Janet Yellen led her first Fed meeting as Chair March 19 and, according to many, promptly laid an egg. As expected, she reduced quantitative easing (QE) asset purchases some more—from $65 billion to $55 billion a month. No surprise there. But she also vaguely hinted the Fed will hike interest rates “a considerable time” after QE ends—when pressed for specifics, she chirped, “about six months or that type of thing.” And thus, Fed Funds rate hike fears were hatched: Is the Fed giving markets enough information? Correct information? Has it lost touch with the economy? When will the hike happen? Will it cause a correction … or worse? In our view, folks’ first question should actually be: When rate hike cycles begin, how have stocks reacted? The answer: They tend not to derail bull markets. For investors, all other questions about the Fed should check back to that.
Many cling to the theory loose monetary policy—i.e., lower rates—is good for the economy because it boosts liquidity. Positive for stocks, too! And if that’s true, many assume the opposite—rising rates—must be bad, and knowing when exactly the hike will happen gives us a chance to brace for economic and market malaise before it sets in. But history tells a different story: Rate hikes aren’t inherently bad. Just consider the 6-, 12- and 18-month returns after the last several Fed Funds hikes, shown in Exhibit 1.
Exhibit 1: S&P 500 Returns After Fed Funds Rate Hikes
Source: Federal Reserve, Factset, as of 12/31/2013.
Stock returns are overwhelmingly positive! We’d see very different data if rising rates were an automatic negative. Of course, this doesn’t mean a rate hike is necessarily good for stocks, either. It just shows stocks are up much more often than they’re down, even after a rate hike cycle starts.
Still, since the press conference, everyone is trying to peg down when rates will rise. Some are worried it will happen too soon. Or not soon enough. Or it’ll definitely come next spring. A few even scolded Yellen for taking away their rate-hike measuring stick, having abandoned the unemployment rate as the key metric in her “forward guidance” for policy. (Not a foolish move in our eyes: Creating false expectations with one faulty data point is just bird-brained.) With all of these conflicting projections, how are investors to know when the hike will happen?
What matters more than the date is whether it’s an appropriate move when it happens. No monetary policy is inherently good or evil, and hiking the Fed Funds rate is no exception. Consider QE: When it began in 2008, QE seemed like a fine policy aiming to loosen liquidity for an economy in crisis. But the crisis ended early 2009, and QE kept going well after things recovered and low liquidity wasn’t an issue. It went on so long, QE flattened the yield curve and eventually became tight monetary policy—disincentivizing bank lending since a flat yield curve weighs on loan profitability. As a result, we’ve seen slow money supply growth—tight money—a factor we believe is a drag on economic activity. In our view, it’s a testament to their underlying strength that the bull market and economic expansion have taken flight despite contractionary policy.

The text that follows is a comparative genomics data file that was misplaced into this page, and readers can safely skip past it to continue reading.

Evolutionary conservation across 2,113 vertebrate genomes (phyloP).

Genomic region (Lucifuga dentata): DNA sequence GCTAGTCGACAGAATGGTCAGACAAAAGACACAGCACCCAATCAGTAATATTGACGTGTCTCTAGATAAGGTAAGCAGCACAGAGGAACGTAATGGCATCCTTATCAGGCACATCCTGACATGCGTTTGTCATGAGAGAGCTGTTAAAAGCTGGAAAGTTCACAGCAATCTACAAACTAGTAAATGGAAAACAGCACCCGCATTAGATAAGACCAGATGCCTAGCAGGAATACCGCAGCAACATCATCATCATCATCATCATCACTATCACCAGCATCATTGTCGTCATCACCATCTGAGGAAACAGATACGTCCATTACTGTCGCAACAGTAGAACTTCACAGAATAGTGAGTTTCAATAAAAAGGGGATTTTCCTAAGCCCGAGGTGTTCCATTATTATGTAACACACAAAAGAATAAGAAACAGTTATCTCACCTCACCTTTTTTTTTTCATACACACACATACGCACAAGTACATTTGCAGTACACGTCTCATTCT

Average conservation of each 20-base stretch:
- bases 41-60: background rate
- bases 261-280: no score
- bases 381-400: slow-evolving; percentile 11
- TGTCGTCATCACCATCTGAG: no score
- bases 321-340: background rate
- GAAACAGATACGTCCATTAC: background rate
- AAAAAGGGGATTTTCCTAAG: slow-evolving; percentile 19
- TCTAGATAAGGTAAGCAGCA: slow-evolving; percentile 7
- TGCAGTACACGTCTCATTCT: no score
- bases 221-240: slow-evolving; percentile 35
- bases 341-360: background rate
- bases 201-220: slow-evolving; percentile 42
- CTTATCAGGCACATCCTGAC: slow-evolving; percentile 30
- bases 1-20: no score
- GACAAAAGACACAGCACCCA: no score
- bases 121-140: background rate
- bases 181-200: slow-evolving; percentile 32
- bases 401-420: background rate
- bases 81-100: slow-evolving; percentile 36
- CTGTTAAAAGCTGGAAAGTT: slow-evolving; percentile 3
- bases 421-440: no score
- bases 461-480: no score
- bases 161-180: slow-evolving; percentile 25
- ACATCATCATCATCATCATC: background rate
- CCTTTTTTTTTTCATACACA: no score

But with hikes likely a year away or more—or less, but not anytime soon—handicapping what will happen when and if a rate hike comes is folly. And all this assumes the Fed even sticks with their squawking … jawboning … errr … forward guidance. They might pull something else out of their nest if conditions don’t warrant a hike six months after QE expires. Rate hikes are a tool the Fed uses to dampen inflation, and they usually wait to see sign of it. To date, inflationary pressures are largely absent. The likelihood they spot-on forecast a time when inflation ticks up gives the Fed way too much credit for their historical accuracy—after all, this is a flock still twittering that QE is stimulus, despite ample evidence to the contrary. Many things can impact inflation, but a timeline, no matter how rough or specific, is largely moot. Talk is cheap, and Fed jawboning is equally inexpensive. There is nothing about changing the name of Fedspeak from jawboning to forward guidance that causes its importance to inflate. Actions and the economic environment matter more.
So, difficult as it sounds, try to block out the heated debate over when the hike will happen. That doesn’t mean ignore the Fed—it’s entirely possible what they do down the road may not match what they say today, and that’s always worth keeping an eye on. But knowing rising rates aren’t necessarily a headwind for markets likely puts you ahead of most other investors who are too skeptical to appreciate the fact this bull market should keep marching on. It makes those Fed hike fears easier to swallow.